Healing the wounds

Attachment trauma is not an irrevocable damage which dooms a person to perpetual loneliness and insecurity. Healing and recovery are achievable and lie in the rebuilding of stable connections. In the midst of loss, finding a relationship that gives strength and security becomes a priority. The new attachment figure can then provide a source of resilience in dealing with the sequalae of trauma.

This must be someone who makes the person feel truly seen and heard, someone who will be helpful in regulating the traumatized nervous system.

Now is the time to tie this psychological babble to the themes of my novel. Spoiler alert - most main characters have experienced an attachment loss of sorts. After all they are thrown into the tempest of wartime. Behind the main events which move the plot forward, another latent issue is at hand, that of figuring out how to find a secure base in the midst of uncertainty. The inner trials and psychological development of my characters, their lived experience of loss and recovery, are of equal importance as the outer fight.

The significance of forming a new secure base makes it clear why the search for friendship is another central theme in my work. Building up a trusted network is the only way of navigating the confusing world.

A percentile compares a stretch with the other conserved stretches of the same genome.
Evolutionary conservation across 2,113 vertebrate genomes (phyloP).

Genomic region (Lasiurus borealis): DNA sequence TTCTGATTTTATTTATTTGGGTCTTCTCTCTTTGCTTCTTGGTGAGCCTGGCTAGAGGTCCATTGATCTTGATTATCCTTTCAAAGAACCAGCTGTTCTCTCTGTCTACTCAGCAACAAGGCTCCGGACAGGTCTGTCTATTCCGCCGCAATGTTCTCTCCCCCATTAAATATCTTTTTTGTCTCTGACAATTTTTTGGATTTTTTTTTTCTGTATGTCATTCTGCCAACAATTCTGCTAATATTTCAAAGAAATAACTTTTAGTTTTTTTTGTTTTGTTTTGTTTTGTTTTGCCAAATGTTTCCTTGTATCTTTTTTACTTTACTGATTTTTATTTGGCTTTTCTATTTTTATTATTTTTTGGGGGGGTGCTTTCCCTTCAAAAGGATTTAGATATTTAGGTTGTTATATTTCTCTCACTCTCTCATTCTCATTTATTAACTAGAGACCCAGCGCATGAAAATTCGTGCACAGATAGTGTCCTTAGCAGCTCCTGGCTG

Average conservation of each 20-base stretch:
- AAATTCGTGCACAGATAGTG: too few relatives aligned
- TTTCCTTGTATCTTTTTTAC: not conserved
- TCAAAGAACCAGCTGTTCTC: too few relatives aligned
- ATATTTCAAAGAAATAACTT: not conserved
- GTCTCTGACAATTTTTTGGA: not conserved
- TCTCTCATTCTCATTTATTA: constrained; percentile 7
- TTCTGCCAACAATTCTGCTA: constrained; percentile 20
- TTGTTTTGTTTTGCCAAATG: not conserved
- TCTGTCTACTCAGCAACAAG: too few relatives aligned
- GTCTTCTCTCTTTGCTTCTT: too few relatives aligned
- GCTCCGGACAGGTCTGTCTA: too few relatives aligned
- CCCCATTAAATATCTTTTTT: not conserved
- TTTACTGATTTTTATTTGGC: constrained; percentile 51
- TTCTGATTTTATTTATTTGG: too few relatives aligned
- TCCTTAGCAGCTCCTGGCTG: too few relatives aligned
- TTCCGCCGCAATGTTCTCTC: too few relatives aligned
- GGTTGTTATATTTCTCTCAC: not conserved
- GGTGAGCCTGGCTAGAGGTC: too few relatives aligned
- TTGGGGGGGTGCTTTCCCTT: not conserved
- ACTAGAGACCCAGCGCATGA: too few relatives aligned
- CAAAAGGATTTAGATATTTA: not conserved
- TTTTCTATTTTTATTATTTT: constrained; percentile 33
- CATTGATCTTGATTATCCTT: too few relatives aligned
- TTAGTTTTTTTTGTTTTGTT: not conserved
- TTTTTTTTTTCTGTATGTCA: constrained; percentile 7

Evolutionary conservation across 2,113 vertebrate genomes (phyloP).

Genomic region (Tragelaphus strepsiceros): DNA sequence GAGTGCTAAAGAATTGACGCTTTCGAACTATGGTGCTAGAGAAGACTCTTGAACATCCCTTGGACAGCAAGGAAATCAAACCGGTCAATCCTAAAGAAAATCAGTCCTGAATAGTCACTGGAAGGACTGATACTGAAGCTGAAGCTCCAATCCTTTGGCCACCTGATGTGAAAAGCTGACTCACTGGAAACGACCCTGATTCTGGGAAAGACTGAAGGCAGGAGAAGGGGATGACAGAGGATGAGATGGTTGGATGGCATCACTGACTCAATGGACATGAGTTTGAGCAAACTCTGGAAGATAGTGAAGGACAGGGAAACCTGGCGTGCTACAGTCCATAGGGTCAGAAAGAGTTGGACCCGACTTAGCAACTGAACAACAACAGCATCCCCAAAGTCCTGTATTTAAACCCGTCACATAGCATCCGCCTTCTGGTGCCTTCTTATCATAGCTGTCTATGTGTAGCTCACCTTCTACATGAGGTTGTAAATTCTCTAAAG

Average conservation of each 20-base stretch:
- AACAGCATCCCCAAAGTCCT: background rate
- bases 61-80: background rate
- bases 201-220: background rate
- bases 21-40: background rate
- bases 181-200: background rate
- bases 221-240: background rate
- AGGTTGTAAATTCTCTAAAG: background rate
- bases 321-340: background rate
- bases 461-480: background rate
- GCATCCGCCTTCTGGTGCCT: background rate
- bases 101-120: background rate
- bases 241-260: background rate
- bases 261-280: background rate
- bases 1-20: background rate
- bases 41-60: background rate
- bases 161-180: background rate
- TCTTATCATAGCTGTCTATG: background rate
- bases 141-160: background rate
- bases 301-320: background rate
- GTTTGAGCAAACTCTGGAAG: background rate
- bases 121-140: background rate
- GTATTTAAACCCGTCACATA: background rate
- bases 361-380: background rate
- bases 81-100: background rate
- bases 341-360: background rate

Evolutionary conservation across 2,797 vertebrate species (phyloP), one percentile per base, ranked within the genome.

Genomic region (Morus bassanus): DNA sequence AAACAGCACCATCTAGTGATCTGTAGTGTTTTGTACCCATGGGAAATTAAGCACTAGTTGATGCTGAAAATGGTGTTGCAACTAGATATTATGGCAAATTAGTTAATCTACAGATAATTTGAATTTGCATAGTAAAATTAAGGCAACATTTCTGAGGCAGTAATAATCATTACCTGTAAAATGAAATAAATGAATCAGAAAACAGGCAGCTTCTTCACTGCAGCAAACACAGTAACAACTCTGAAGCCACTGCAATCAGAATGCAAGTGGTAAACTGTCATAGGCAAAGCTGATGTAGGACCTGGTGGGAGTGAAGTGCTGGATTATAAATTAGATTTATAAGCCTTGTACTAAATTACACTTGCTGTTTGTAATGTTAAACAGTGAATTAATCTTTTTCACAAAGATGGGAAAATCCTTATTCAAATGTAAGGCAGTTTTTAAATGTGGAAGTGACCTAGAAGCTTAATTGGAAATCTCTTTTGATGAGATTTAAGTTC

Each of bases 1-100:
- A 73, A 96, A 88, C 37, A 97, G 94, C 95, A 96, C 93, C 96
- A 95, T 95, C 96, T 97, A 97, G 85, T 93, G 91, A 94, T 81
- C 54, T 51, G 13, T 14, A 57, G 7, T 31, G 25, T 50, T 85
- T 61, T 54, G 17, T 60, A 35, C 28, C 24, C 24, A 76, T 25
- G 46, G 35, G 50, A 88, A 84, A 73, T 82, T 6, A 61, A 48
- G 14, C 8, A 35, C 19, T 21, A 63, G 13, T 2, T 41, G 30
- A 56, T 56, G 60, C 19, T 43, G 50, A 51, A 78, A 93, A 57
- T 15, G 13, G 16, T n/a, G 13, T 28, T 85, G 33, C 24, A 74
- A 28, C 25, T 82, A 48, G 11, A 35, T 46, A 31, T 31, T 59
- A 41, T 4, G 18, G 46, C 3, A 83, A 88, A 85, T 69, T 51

Yet an important obstacle remains – the surrounding chaos created by war. Such an environment is not conducive to forming secure relationships. The ever-present uncertainty creates conflict as to whether any particular person is a source of comfort or danger. As I mentioned earlier, an upbringing stained by abuse or neglect can result in disorganized attachment. By analogy, the unpredictability of a war-torn environment might hinder (re)building safe and trusted bonds. The main heroes in my novel will thus be faced with an inner mission of restoring their sense of self and a stable relation with others. They will be thrown into the paradox of searching for a novel attachment figure in the middle of a tumultuous and disorganized storm. In such a world, it will be difficult to remain consistent with interpersonal feelings…

I invite you to think back to this after reading my book. Perhaps the vague allusions and references will become clearer at that point, and you will see some parallels with the trials faced by my characters. Up to you to judge whether their behaviors are consistent with attachment and loss theory…

comments powered by Disqus